For the full year 2018, the company reported revenue of $137.4 million, up 22 percent from 2017, and net income of $57.2 million, or 65 cents per share, also 22 percent higher year-over-year.
Recently, the company announced acquiring a major interest in the Argyle Hotel Management Group (Australia) Pty. Ltd., which owns eight mid-scale and upscale brands, mainly in Southwest China, Southeast China, and some hotels in Southeast Asia. It also acted as a cornerstone investor in the Hong Kong IPO of Zhejiang New Century Hotel Management Co. Ltd, which operates 150 mid- to upscale hotels.
In a conversation with CapitalWatch, Xu called the highly competitive hospitality industry in China a "marathon." He talked at length about GreenTree's progress in the year following its IPO, its merger and acquisition strategy, and running the race in providing affordable, stylish comfort to travelers in China. Selina Yang, the company's chief financial officer, also contributed to the interview.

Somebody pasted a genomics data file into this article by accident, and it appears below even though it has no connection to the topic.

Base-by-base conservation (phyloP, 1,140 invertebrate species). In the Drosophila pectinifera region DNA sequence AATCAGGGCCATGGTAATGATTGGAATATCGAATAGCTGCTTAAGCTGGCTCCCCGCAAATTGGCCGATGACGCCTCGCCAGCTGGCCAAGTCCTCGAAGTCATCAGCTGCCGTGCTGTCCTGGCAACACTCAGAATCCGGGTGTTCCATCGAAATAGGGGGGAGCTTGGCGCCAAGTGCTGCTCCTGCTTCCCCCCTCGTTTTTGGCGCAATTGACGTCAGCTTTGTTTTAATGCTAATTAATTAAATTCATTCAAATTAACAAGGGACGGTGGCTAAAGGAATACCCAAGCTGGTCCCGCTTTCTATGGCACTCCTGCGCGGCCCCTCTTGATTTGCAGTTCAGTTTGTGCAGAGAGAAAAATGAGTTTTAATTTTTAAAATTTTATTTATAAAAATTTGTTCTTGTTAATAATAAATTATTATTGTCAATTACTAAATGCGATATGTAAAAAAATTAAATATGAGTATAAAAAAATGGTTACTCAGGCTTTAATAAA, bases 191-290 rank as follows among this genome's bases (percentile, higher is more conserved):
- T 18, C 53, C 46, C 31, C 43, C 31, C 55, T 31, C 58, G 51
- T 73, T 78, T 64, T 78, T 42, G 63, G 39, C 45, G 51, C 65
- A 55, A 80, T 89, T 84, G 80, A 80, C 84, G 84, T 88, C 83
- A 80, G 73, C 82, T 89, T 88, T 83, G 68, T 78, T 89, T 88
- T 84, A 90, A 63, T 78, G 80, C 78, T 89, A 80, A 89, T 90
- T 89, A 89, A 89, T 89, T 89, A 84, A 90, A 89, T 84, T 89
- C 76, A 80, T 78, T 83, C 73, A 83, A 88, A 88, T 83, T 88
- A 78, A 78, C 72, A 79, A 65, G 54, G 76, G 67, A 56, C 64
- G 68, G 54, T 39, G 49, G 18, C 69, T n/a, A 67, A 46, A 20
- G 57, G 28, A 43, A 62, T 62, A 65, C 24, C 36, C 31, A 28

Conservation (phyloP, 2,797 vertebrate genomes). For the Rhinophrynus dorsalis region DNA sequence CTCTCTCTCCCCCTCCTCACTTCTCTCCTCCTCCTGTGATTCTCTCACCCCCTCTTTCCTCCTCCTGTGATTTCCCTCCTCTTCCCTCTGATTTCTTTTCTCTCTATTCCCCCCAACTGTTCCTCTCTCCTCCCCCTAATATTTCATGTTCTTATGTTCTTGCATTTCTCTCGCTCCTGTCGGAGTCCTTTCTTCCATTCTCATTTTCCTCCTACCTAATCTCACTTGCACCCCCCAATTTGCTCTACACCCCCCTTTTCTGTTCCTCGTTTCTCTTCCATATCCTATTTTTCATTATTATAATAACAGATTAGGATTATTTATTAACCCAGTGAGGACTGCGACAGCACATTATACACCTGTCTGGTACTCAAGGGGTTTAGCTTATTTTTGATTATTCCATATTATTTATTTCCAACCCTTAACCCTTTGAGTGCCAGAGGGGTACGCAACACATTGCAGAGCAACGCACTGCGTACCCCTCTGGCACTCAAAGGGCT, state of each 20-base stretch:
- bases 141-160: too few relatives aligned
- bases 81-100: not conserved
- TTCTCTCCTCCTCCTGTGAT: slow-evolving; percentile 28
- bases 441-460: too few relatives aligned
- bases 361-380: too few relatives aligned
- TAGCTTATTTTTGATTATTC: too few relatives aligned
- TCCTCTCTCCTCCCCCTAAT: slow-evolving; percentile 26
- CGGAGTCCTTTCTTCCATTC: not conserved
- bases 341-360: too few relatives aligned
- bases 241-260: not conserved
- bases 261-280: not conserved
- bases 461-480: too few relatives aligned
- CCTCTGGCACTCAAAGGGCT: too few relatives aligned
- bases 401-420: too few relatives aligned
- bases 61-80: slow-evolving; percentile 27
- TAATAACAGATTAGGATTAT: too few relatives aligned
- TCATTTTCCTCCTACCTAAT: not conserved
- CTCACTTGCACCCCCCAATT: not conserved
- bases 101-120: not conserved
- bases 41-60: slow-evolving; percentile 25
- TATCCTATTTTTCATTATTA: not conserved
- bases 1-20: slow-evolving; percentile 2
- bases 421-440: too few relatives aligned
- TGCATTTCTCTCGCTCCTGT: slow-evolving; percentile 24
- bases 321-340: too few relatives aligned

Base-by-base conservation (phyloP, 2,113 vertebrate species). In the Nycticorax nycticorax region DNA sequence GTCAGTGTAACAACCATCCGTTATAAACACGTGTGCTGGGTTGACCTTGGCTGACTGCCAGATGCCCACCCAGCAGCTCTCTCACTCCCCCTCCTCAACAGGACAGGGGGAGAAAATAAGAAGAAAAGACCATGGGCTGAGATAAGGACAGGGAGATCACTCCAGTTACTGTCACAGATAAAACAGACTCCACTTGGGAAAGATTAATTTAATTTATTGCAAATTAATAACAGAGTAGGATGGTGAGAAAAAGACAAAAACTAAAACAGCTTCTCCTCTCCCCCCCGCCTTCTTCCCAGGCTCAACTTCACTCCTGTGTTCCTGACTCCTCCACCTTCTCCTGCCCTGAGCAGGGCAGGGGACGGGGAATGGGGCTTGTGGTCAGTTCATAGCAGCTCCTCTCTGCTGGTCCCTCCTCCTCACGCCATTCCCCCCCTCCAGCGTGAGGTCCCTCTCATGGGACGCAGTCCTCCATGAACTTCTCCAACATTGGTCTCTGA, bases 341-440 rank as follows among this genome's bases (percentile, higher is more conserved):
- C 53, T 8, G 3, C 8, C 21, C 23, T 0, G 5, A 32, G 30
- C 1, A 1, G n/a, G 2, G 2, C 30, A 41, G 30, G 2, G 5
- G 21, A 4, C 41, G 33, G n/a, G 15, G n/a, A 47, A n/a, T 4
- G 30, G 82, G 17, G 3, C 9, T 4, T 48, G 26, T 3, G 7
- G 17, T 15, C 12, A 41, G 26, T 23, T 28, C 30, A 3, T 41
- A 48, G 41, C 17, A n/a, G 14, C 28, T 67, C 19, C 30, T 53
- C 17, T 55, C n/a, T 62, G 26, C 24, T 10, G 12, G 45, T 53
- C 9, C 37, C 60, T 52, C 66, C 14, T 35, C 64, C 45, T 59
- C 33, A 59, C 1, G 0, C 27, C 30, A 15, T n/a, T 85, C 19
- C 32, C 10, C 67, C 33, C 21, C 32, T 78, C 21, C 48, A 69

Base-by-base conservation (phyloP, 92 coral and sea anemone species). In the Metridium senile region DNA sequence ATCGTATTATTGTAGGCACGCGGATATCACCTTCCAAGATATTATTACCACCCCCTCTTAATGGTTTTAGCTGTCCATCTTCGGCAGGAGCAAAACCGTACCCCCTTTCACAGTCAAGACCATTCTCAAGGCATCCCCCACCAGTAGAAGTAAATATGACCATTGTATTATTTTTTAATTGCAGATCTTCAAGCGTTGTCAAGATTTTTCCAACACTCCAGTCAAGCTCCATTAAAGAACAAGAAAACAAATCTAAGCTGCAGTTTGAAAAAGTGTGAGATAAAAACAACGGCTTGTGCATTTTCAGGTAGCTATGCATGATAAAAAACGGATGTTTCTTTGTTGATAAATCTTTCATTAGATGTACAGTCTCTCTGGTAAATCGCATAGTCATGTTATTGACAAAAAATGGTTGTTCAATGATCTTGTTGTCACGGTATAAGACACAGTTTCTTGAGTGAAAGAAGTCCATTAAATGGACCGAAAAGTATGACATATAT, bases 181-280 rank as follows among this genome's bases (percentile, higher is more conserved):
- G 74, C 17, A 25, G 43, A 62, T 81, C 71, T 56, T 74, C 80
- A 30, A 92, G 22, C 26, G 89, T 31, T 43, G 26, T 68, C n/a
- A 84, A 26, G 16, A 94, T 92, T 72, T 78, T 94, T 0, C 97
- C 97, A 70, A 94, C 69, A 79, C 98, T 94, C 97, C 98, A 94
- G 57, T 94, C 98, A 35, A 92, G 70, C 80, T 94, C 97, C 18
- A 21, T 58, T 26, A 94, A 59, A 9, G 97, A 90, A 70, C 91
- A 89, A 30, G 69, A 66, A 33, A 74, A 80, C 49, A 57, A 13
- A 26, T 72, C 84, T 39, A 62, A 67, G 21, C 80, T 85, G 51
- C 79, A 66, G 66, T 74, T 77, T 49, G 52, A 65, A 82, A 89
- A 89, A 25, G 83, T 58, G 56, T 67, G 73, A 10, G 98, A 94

CapitalWatch: Happy anniversary! It must have been a very exciting year for you. What was transforming for the company during this period that spurred its growth? What was challenging?
Alex Xu: It's a big difference compared with a year ago.
We had to become more focused and disciplined. Now, we have many more investors who are looking for companies continuing high-speed growth. They gave us resources, as well as clarity and focus in our business. Our institutional investors are very experienced and very supportive, so we enjoyed a wide range of support from quality major institutional global shareholders since our listing.